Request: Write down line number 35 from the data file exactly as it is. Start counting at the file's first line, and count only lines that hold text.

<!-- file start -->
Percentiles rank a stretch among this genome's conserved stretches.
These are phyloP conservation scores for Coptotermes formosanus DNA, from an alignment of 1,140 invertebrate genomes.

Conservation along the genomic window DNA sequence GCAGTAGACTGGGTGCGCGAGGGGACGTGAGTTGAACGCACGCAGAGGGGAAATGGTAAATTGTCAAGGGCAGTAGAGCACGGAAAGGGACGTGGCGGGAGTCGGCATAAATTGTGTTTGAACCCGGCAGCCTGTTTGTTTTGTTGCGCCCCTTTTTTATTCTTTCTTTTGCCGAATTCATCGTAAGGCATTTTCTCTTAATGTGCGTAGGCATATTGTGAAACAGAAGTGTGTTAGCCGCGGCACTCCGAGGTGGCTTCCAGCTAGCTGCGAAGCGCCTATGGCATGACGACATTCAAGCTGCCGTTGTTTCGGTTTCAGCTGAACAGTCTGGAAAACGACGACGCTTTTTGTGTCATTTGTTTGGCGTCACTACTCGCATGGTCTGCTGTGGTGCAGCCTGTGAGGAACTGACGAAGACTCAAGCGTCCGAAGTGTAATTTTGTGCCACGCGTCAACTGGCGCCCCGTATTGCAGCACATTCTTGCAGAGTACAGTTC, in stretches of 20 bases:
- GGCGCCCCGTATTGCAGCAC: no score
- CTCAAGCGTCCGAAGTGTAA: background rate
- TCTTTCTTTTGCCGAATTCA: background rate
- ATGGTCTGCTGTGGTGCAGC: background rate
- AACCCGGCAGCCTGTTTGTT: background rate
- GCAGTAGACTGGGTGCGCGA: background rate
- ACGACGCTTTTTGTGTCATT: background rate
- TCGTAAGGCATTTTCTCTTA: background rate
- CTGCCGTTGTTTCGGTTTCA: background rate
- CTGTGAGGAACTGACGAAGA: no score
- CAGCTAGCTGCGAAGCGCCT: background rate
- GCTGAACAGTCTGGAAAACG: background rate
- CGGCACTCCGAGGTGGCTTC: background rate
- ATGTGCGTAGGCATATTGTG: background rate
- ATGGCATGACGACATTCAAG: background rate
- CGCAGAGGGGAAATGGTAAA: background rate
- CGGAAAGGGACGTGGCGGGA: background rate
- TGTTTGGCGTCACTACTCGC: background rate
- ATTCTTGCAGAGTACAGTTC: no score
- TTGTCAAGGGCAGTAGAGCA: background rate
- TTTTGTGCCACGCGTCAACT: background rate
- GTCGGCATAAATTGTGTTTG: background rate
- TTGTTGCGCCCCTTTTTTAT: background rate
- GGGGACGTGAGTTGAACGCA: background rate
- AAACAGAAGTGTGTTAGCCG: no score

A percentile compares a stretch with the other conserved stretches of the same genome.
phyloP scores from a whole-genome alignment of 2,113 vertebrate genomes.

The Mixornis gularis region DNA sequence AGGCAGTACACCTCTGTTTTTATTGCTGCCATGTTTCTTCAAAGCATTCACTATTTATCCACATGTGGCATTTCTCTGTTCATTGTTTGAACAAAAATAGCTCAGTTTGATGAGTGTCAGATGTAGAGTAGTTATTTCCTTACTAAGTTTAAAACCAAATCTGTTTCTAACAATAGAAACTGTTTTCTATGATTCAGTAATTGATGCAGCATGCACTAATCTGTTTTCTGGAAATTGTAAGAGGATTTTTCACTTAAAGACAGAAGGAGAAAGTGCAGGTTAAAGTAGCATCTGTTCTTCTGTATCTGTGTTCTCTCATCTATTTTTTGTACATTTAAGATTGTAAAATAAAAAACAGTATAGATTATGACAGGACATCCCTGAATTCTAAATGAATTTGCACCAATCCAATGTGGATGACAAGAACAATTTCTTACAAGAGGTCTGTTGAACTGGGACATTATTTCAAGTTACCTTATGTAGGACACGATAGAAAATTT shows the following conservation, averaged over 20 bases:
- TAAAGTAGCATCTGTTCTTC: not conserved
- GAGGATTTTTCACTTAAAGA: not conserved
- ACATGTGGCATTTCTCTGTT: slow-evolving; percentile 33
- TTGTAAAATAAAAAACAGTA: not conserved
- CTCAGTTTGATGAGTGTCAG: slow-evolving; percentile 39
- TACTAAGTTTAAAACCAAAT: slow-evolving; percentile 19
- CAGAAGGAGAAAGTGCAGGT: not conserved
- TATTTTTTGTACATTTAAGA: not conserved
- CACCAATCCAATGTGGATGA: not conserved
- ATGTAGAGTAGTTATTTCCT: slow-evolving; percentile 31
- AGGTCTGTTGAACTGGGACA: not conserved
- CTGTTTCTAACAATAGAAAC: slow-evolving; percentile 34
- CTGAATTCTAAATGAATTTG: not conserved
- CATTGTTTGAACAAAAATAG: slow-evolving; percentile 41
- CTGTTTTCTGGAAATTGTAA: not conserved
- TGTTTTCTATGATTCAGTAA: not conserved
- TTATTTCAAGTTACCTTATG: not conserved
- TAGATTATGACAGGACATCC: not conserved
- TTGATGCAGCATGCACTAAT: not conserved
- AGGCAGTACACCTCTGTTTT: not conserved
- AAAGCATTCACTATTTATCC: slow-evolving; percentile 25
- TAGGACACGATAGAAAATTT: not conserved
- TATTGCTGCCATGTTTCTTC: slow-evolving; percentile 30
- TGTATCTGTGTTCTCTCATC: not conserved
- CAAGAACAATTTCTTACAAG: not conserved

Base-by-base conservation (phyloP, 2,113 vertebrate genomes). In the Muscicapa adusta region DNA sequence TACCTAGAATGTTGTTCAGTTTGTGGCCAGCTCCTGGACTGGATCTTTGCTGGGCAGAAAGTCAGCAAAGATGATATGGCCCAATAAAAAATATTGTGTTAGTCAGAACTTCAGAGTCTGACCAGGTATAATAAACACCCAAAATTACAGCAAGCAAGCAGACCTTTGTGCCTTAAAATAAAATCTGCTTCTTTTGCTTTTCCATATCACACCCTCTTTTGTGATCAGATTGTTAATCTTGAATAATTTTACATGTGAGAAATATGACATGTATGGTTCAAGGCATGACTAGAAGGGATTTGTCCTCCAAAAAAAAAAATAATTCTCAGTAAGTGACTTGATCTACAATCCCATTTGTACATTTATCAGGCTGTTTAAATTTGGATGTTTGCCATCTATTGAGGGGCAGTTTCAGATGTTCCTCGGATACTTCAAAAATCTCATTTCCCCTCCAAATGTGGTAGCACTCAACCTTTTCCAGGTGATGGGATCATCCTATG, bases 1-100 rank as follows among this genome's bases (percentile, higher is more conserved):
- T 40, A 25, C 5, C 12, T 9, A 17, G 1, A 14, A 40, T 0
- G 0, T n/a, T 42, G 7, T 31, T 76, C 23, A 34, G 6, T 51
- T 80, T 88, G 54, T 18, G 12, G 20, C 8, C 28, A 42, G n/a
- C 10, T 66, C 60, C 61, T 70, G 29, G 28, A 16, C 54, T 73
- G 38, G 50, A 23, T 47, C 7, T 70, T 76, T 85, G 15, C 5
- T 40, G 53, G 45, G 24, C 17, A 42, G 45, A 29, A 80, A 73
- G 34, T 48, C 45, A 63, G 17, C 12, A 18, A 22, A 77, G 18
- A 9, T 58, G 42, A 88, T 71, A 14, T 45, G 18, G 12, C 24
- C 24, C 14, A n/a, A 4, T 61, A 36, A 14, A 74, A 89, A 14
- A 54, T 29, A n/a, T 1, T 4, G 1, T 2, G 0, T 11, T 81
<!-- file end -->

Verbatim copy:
- TTGTAAAATAAAAAACAGTA: not conserved